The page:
• 2007: Official Industrial Action takes place for the first time in 11 years over pay, conditions and pensions.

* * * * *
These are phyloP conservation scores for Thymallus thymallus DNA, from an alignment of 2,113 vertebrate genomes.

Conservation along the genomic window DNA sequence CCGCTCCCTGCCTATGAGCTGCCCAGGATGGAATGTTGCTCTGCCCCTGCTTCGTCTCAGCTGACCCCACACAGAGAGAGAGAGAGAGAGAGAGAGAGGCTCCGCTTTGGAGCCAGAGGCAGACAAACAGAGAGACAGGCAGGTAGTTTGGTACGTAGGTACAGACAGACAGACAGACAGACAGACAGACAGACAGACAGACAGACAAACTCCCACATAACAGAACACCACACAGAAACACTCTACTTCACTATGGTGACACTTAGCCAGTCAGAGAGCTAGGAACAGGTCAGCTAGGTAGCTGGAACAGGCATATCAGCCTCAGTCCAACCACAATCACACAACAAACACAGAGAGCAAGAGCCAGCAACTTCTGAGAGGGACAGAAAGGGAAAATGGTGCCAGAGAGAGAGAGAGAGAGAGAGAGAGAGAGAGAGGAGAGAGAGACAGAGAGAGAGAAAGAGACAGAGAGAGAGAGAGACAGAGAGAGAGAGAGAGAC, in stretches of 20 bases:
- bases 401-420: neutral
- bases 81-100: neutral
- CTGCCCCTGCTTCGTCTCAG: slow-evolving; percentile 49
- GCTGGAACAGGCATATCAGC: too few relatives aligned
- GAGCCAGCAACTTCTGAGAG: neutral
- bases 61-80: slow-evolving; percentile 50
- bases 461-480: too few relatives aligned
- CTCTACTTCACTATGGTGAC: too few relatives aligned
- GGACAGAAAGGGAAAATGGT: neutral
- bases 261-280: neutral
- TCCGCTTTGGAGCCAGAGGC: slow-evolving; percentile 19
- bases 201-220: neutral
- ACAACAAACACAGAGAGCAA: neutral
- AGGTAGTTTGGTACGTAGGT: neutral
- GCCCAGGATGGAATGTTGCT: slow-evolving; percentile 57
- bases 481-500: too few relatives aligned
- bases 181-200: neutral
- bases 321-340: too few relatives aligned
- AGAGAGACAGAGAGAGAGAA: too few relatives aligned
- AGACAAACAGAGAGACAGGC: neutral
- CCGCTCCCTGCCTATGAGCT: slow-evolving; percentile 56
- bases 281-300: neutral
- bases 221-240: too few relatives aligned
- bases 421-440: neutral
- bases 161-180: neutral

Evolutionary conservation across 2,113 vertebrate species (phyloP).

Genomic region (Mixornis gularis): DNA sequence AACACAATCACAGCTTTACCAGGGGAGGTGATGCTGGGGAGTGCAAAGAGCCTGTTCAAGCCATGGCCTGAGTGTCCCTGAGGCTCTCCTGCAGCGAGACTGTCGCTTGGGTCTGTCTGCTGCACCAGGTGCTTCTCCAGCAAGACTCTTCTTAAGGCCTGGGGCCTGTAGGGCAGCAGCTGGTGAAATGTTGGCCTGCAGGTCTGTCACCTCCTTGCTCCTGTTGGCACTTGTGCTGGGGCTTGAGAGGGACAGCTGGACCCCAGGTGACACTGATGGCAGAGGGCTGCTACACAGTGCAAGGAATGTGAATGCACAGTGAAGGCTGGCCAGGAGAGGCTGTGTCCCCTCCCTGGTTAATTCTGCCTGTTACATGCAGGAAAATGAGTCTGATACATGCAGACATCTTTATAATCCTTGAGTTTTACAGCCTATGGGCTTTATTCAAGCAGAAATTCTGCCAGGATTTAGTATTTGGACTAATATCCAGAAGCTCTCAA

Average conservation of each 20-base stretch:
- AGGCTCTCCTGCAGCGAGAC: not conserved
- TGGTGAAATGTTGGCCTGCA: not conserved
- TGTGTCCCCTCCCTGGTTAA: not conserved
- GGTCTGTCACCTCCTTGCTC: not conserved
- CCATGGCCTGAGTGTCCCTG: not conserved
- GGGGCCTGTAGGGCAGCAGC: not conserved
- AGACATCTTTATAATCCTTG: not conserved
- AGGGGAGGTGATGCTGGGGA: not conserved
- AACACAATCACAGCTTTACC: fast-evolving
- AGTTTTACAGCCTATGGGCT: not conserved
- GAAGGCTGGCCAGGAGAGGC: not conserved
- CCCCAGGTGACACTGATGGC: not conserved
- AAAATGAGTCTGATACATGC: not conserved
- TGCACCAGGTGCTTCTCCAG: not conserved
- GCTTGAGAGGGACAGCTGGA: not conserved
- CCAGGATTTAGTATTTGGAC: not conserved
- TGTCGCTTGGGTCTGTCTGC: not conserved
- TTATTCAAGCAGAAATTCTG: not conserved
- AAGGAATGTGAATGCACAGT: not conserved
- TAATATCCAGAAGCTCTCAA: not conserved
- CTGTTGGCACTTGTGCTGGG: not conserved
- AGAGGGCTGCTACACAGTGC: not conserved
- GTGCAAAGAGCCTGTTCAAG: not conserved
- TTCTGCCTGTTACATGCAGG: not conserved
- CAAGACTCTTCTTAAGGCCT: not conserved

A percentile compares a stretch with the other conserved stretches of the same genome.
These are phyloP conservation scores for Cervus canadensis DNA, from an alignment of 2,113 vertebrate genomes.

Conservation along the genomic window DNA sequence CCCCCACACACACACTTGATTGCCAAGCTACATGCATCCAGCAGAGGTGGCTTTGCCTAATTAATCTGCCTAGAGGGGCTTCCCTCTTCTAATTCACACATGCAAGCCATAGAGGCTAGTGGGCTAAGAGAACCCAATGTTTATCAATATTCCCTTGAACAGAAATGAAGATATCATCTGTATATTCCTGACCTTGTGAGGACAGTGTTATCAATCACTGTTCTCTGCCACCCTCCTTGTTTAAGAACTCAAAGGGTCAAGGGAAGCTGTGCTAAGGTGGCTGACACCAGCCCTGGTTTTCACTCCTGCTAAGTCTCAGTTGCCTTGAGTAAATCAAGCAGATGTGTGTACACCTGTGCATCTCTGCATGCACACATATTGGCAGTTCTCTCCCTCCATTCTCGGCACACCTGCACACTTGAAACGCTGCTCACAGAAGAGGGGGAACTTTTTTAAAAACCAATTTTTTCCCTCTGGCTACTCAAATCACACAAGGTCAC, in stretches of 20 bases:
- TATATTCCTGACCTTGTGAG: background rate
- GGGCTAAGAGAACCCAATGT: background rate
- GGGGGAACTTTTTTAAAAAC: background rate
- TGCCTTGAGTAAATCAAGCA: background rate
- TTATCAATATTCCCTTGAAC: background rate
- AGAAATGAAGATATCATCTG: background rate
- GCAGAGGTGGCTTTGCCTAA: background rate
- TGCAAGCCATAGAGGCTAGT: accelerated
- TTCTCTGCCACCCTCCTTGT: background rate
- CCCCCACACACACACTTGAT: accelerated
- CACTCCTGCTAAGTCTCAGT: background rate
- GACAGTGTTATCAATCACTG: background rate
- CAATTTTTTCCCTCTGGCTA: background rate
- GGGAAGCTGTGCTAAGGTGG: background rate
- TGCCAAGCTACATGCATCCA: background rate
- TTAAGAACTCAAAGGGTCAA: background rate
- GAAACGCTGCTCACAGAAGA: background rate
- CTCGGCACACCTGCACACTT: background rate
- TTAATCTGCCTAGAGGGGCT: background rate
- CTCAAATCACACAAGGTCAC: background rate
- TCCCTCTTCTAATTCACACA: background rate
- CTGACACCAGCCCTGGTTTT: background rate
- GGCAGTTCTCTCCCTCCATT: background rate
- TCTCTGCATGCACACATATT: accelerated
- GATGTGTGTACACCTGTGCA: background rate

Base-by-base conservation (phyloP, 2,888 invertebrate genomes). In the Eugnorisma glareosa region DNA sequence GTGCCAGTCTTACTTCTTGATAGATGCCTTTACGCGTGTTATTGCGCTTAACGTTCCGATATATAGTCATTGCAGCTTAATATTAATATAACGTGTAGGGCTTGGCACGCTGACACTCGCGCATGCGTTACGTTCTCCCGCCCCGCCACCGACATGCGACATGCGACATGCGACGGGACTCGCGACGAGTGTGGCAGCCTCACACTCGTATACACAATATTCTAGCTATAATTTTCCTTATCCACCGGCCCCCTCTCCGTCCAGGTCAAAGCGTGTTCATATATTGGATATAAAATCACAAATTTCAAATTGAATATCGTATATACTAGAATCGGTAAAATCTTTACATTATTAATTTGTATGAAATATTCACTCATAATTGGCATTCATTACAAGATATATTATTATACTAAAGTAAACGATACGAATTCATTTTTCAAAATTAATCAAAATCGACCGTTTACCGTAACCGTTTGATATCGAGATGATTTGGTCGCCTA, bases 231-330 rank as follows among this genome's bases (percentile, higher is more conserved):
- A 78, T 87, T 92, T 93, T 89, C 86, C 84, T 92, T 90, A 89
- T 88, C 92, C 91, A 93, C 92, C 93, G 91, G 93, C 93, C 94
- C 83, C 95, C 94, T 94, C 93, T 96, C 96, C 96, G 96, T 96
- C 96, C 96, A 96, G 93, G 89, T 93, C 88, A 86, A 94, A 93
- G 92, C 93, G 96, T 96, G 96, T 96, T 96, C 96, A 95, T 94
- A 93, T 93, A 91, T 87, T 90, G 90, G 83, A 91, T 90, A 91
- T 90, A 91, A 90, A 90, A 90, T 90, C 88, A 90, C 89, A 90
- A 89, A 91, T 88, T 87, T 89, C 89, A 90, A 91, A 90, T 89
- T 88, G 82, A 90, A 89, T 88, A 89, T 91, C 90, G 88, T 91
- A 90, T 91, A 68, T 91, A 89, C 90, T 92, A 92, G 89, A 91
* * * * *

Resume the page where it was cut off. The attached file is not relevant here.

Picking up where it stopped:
Image File history File linksMetadata Size of this preview: 800 × 600 pixelsFull resolution (2848 × 2136 pixel, file size: 1. ... Image File history File linksMetadata Size of this preview: 800 × 600 pixelsFull resolution (2848 × 2136 pixel, file size: 1. ... “Henry VIII” redirects here. ... Charles I (19 November 1600 – 30 January 1649) was King of England, King of Scotland and King of Ireland from 27 March 1625 until his execution in 1649. ... For other uses, see Oliver Cromwell (disambiguation). ... The British General Post Office (GPO) was officially established in 1660 by Charles II and it eventually grew to combine the functions of both the state postal system and telecommunications carrier. ... Charles II (29 May 1630 – 6 February 1685) was the King of England, Scotland, and Ireland. ... Franking is also the passing of franking credits to shareholders in countries that have dividend imputation to reduce or eliminate double taxation of company profits. ... A print showing a mail coach decorated in the black and scarlet Post Office livery near Newmarket, Suffolk in 1827. ... This article is about the English city. ... This article is about the capital of England and the United Kingdom. ... British Rail TPO vehicle NSA 80390 on display at Doncaster Works open day on 27th July 2003. ... Inaugural journey of the Liverpool and Manchester Railway The Liverpool and Manchester Railway (L&MR) was the worlds first intercity passenger railway in which all the trains were timetabled and operated for most of the distance solely by steam locomotives. ... A selection of Hong Kong postage stamps A postage stamp is evidence of pre-paying a fee for postal services. ... The Penny Black, partially obscured by a red cancellation. ... // Collection of British Pillar boxes at the Inkpen Post Box Museum, near Taunton,Somerset In the UK, a pillar box is a free-standing post box where mail is deposited to be collected by the Royal Mail and forwarded to the addressee. ... Wall boxes are a type of post box or letter box found in the United Kingdom, the Commonwealth of Nations, Crown dependencies and Ireland. ... For other places with the same name, see Shrewsbury (disambiguation). ... Statistics Population: 10,407 Ordnance Survey OS grid reference: SJ673341 Administration District: North Shropshire Shire county: Shropshire Region: West Midlands Constituent country: England Sovereign state: United Kingdom Other Ceremonial county: Shropshire Historic county: Shropshire Services Police force: West Mercia Fire and rescue: {{{Fire}}} Ambulance: West Midlands Post office and telephone... Telegraphy (from the Greek words tele = far away and grapho = write) is the long distance transmission of written messages without physical transport of letters, originally over wire. ... For other uses, see Bicycle (disambiguation). ... A postal order is used for sending money through the postal system. ... For other uses, see Telephone (disambiguation). ... Airmail (or air mail) is mail that is transported by aircraft. ... UK postal codes are known as postcodes. ... BT Group plc (which trades as just BT, and is commonly known by its former name, British Telecom) is the privatised former British state telecommunications operator. ... Girobank was founded in 1968 and originally was known as National Girobank. ... Alliance & Leicester plc (LSE: AL.) is an awful British bank, formerly a building society. ... Parcelforce is the parcel delivery arm of the Royal Mail postal service in the UK. Since 1986 regular daily mail services have been provided by the Royal Mail while retail postal outlets are operated by the Post Office. ... British Rail TPO vehicle NSA 80390 on display at Doncaster Works open day on 27th July 2003. ... Downstream access (DSA) is the term used to describe mail which has been collected and distributed by a competitor, but is handed over to Royal Mail for delivery. ... Pricing in Proportion is a Royal Mail postal price structure in the United Kingdom introduced on 21 August 2006. ... Royal Mail Online Postage (OLP), introduced in early 2006 (but not promoted heavily until September 2006) is an online service provided by Royal Mail in conjunction with Lockheed Martin, where customers can print out their postage stamp (known as an Indicium, or Indicia as the plural) online onto a label...